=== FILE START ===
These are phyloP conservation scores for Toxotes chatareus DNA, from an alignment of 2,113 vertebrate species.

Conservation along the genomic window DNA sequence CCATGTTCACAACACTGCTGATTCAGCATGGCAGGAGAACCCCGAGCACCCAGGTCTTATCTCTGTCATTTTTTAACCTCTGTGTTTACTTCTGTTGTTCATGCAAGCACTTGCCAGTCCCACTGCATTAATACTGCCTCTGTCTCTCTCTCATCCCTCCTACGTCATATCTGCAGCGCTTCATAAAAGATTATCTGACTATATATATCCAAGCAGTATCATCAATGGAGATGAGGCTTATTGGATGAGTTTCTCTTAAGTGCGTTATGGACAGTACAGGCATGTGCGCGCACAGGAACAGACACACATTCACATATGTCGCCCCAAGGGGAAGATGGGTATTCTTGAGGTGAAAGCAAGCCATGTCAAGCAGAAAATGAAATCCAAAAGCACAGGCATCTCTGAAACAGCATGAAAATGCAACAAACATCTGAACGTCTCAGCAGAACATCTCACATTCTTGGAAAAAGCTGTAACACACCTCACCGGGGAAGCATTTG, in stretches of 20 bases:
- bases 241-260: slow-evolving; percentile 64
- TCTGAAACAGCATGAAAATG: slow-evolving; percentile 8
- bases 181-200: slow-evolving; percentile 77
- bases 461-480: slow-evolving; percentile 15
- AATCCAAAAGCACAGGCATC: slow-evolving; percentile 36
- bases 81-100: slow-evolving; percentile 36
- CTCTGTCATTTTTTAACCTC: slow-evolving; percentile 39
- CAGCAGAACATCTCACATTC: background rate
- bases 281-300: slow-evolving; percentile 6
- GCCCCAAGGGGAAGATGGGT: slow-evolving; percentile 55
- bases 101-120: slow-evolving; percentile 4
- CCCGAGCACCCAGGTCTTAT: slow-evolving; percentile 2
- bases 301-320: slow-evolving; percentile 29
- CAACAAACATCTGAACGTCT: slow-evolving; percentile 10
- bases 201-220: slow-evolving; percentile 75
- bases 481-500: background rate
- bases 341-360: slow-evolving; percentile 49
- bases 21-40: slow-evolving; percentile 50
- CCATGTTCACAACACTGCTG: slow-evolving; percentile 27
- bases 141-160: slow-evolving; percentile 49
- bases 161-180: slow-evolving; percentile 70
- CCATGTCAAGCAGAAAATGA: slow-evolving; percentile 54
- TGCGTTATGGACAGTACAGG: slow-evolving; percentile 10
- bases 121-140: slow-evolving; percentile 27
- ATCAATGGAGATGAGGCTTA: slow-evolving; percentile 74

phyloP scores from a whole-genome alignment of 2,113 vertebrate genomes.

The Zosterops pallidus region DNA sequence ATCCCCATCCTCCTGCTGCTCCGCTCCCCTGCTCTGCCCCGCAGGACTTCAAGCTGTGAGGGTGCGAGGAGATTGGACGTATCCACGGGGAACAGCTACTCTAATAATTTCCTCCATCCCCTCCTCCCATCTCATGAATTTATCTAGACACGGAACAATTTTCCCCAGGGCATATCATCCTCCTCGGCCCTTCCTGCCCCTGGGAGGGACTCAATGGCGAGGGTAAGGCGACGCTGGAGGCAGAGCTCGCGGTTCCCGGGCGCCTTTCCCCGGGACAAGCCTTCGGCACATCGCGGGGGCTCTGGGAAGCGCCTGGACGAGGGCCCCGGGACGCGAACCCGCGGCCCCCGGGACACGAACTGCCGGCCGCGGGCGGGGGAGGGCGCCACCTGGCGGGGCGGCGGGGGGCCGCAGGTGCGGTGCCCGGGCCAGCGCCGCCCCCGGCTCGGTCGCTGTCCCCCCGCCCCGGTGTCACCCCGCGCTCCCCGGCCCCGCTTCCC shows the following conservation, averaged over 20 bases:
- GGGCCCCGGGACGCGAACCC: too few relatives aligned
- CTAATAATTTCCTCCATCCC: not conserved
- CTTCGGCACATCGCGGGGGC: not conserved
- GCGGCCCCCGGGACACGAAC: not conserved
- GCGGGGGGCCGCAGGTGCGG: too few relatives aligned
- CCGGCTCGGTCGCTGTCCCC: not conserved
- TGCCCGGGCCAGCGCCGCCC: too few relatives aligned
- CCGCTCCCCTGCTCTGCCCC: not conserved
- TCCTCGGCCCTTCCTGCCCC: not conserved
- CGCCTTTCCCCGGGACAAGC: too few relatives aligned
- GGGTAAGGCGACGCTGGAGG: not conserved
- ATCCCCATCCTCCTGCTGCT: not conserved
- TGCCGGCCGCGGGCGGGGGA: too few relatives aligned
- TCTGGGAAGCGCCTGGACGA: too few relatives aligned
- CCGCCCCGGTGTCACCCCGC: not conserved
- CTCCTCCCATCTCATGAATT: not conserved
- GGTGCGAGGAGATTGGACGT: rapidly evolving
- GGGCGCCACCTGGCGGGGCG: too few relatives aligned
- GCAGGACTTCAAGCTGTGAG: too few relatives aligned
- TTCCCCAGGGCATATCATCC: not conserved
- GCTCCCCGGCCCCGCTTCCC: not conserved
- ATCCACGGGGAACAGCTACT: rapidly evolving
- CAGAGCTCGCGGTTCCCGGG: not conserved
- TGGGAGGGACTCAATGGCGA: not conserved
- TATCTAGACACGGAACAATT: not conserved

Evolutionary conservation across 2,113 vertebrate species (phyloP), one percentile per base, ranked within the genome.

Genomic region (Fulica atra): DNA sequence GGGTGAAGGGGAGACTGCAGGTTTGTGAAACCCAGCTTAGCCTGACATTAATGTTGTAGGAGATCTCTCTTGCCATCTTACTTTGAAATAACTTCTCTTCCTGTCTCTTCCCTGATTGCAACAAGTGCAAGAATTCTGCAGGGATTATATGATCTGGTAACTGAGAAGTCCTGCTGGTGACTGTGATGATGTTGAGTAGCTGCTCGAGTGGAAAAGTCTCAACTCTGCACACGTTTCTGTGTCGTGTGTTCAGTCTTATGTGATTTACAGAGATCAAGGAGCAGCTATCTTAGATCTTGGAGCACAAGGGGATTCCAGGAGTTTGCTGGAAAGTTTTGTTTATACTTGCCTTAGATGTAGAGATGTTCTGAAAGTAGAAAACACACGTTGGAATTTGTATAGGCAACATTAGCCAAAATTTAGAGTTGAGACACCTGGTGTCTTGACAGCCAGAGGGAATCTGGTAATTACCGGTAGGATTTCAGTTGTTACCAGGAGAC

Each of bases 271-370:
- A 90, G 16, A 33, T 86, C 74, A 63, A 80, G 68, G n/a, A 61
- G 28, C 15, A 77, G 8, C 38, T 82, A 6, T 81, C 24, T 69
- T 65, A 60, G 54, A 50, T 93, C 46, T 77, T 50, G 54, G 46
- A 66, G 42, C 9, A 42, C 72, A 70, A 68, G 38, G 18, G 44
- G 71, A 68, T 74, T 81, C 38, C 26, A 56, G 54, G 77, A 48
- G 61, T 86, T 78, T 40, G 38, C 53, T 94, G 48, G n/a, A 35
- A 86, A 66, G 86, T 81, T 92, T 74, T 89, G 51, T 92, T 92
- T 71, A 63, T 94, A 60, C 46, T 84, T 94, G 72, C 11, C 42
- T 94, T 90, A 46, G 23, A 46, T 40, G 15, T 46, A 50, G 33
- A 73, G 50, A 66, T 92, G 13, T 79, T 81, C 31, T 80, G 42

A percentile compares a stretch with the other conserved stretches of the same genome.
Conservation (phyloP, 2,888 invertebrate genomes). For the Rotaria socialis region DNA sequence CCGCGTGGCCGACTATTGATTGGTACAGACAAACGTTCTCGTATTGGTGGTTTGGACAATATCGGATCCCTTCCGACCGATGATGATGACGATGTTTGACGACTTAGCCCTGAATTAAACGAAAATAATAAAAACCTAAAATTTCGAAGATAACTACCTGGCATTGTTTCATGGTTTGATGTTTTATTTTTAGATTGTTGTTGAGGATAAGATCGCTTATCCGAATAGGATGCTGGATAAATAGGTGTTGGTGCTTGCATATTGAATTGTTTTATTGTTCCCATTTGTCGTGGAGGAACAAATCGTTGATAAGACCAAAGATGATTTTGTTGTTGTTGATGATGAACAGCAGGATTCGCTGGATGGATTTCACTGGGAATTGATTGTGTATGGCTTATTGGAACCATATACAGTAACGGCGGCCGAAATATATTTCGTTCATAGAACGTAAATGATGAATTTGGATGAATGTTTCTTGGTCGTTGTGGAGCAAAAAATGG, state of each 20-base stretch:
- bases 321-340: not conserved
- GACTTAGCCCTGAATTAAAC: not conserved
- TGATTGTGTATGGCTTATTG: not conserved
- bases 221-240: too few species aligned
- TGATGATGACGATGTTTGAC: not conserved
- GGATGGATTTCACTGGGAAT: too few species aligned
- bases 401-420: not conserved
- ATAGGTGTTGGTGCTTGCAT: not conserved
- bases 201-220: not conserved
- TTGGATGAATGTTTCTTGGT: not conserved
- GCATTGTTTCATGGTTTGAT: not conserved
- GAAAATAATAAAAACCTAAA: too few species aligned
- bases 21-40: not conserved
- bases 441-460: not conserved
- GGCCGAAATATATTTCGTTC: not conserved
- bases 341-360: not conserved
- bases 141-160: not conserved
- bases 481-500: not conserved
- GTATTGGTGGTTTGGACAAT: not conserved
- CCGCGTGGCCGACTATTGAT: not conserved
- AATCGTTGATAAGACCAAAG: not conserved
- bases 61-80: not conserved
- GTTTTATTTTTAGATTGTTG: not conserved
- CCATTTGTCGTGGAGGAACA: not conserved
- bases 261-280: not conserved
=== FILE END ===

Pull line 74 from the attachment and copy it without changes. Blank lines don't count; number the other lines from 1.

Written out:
- TGATGATGACGATGTTTGAC: not conserved